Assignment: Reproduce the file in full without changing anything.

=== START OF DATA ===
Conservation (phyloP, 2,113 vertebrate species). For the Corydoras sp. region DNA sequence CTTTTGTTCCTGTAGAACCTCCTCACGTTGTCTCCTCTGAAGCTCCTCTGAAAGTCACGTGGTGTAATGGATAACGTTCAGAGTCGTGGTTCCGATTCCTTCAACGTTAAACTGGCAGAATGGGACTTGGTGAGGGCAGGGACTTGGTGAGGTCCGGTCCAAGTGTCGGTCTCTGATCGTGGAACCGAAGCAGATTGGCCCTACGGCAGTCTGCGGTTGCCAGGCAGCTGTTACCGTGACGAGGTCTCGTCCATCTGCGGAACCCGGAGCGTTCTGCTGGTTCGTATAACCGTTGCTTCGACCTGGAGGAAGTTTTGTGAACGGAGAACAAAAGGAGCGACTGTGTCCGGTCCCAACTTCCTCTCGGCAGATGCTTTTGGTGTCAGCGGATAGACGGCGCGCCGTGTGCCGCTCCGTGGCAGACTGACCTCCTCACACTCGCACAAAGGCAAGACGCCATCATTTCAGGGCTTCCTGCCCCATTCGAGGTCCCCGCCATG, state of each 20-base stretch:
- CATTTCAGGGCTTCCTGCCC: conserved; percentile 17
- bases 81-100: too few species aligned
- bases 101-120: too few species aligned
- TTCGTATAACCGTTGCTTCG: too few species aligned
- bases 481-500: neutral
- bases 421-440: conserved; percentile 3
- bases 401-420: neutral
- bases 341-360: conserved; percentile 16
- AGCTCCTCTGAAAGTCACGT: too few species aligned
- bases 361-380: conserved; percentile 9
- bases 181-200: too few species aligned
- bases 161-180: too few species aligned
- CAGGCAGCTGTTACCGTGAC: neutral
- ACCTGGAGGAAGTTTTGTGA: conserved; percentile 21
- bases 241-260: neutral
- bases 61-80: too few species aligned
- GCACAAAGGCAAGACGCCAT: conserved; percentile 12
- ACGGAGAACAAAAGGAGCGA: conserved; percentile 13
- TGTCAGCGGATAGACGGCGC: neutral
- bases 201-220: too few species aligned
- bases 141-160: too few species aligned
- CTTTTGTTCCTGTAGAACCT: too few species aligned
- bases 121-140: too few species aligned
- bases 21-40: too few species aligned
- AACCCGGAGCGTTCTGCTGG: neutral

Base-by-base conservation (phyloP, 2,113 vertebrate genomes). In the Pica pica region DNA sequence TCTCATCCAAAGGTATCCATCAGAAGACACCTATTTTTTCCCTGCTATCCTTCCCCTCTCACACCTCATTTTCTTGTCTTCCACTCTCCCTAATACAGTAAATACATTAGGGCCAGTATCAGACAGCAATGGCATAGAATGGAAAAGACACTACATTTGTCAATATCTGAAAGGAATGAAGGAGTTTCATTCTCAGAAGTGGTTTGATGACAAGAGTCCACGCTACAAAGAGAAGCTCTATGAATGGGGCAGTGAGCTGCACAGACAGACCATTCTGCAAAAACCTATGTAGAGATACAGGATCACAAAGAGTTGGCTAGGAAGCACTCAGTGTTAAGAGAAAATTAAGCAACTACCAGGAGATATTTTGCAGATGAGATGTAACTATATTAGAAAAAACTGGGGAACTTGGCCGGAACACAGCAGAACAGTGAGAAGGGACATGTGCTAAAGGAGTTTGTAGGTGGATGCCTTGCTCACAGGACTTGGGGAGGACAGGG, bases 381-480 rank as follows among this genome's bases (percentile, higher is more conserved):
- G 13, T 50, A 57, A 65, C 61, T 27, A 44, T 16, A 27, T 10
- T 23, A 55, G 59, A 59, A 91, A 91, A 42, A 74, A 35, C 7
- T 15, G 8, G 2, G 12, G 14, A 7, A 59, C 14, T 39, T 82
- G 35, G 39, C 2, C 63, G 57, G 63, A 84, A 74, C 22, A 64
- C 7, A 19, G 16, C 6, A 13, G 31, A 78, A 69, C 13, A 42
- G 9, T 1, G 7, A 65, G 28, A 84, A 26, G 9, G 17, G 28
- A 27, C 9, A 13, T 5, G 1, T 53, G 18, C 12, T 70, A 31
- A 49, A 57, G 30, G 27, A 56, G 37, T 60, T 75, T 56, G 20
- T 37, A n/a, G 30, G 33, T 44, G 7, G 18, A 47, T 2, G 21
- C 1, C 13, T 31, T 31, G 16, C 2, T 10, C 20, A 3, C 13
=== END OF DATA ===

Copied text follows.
Conservation (phyloP, 2,113 vertebrate species). For the Corydoras sp. region DNA sequence CTTTTGTTCCTGTAGAACCTCCTCACGTTGTCTCCTCTGAAGCTCCTCTGAAAGTCACGTGGTGTAATGGATAACGTTCAGAGTCGTGGTTCCGATTCCTTCAACGTTAAACTGGCAGAATGGGACTTGGTGAGGGCAGGGACTTGGTGAGGTCCGGTCCAAGTGTCGGTCTCTGATCGTGGAACCGAAGCAGATTGGCCCTACGGCAGTCTGCGGTTGCCAGGCAGCTGTTACCGTGACGAGGTCTCGTCCATCTGCGGAACCCGGAGCGTTCTGCTGGTTCGTATAACCGTTGCTTCGACCTGGAGGAAGTTTTGTGAACGGAGAACAAAAGGAGCGACTGTGTCCGGTCCCAACTTCCTCTCGGCAGATGCTTTTGGTGTCAGCGGATAGACGGCGCGCCGTGTGCCGCTCCGTGGCAGACTGACCTCCTCACACTCGCACAAAGGCAAGACGCCATCATTTCAGGGCTTCCTGCCCCATTCGAGGTCCCCGCCATG, state of each 20-base stretch:
- CATTTCAGGGCTTCCTGCCC: conserved; percentile 17
- bases 81-100: too few species aligned
- bases 101-120: too few species aligned
- TTCGTATAACCGTTGCTTCG: too few species aligned
- bases 481-500: neutral
- bases 421-440: conserved; percentile 3
- bases 401-420: neutral
- bases 341-360: conserved; percentile 16
- AGCTCCTCTGAAAGTCACGT: too few species aligned
- bases 361-380: conserved; percentile 9
- bases 181-200: too few species aligned
- bases 161-180: too few species aligned
- CAGGCAGCTGTTACCGTGAC: neutral
- ACCTGGAGGAAGTTTTGTGA: conserved; percentile 21
- bases 241-260: neutral
- bases 61-80: too few species aligned
- GCACAAAGGCAAGACGCCAT: conserved; percentile 12
- ACGGAGAACAAAAGGAGCGA: conserved; percentile 13
- TGTCAGCGGATAGACGGCGC: neutral
- bases 201-220: too few species aligned
- bases 141-160: too few species aligned
- CTTTTGTTCCTGTAGAACCT: too few species aligned
- bases 121-140: too few species aligned
- bases 21-40: too few species aligned
- AACCCGGAGCGTTCTGCTGG: neutral

Base-by-base conservation (phyloP, 2,113 vertebrate genomes). In the Pica pica region DNA sequence TCTCATCCAAAGGTATCCATCAGAAGACACCTATTTTTTCCCTGCTATCCTTCCCCTCTCACACCTCATTTTCTTGTCTTCCACTCTCCCTAATACAGTAAATACATTAGGGCCAGTATCAGACAGCAATGGCATAGAATGGAAAAGACACTACATTTGTCAATATCTGAAAGGAATGAAGGAGTTTCATTCTCAGAAGTGGTTTGATGACAAGAGTCCACGCTACAAAGAGAAGCTCTATGAATGGGGCAGTGAGCTGCACAGACAGACCATTCTGCAAAAACCTATGTAGAGATACAGGATCACAAAGAGTTGGCTAGGAAGCACTCAGTGTTAAGAGAAAATTAAGCAACTACCAGGAGATATTTTGCAGATGAGATGTAACTATATTAGAAAAAACTGGGGAACTTGGCCGGAACACAGCAGAACAGTGAGAAGGGACATGTGCTAAAGGAGTTTGTAGGTGGATGCCTTGCTCACAGGACTTGGGGAGGACAGGG, bases 381-480 rank as follows among this genome's bases (percentile, higher is more conserved):
- G 13, T 50, A 57, A 65, C 61, T 27, A 44, T 16, A 27, T 10
- T 23, A 55, G 59, A 59, A 91, A 91, A 42, A 74, A 35, C 7
- T 15, G 8, G 2, G 12, G 14, A 7, A 59, C 14, T 39, T 82
- G 35, G 39, C 2, C 63, G 57, G 63, A 84, A 74, C 22, A 64
- C 7, A 19, G 16, C 6, A 13, G 31, A 78, A 69, C 13, A 42
- G 9, T 1, G 7, A 65, G 28, A 84, A 26, G 9, G 17, G 28
- A 27, C 9, A 13, T 5, G 1, T 53, G 18, C 12, T 70, A 31
- A 49, A 57, G 30, G 27, A 56, G 37, T 60, T 75, T 56, G 20
- T 37, A n/a, G 30, G 33, T 44, G 7, G 18, A 47, T 2, G 21
- C 1, C 13, T 31, T 31, G 16, C 2, T 10, C 20, A 3, C 13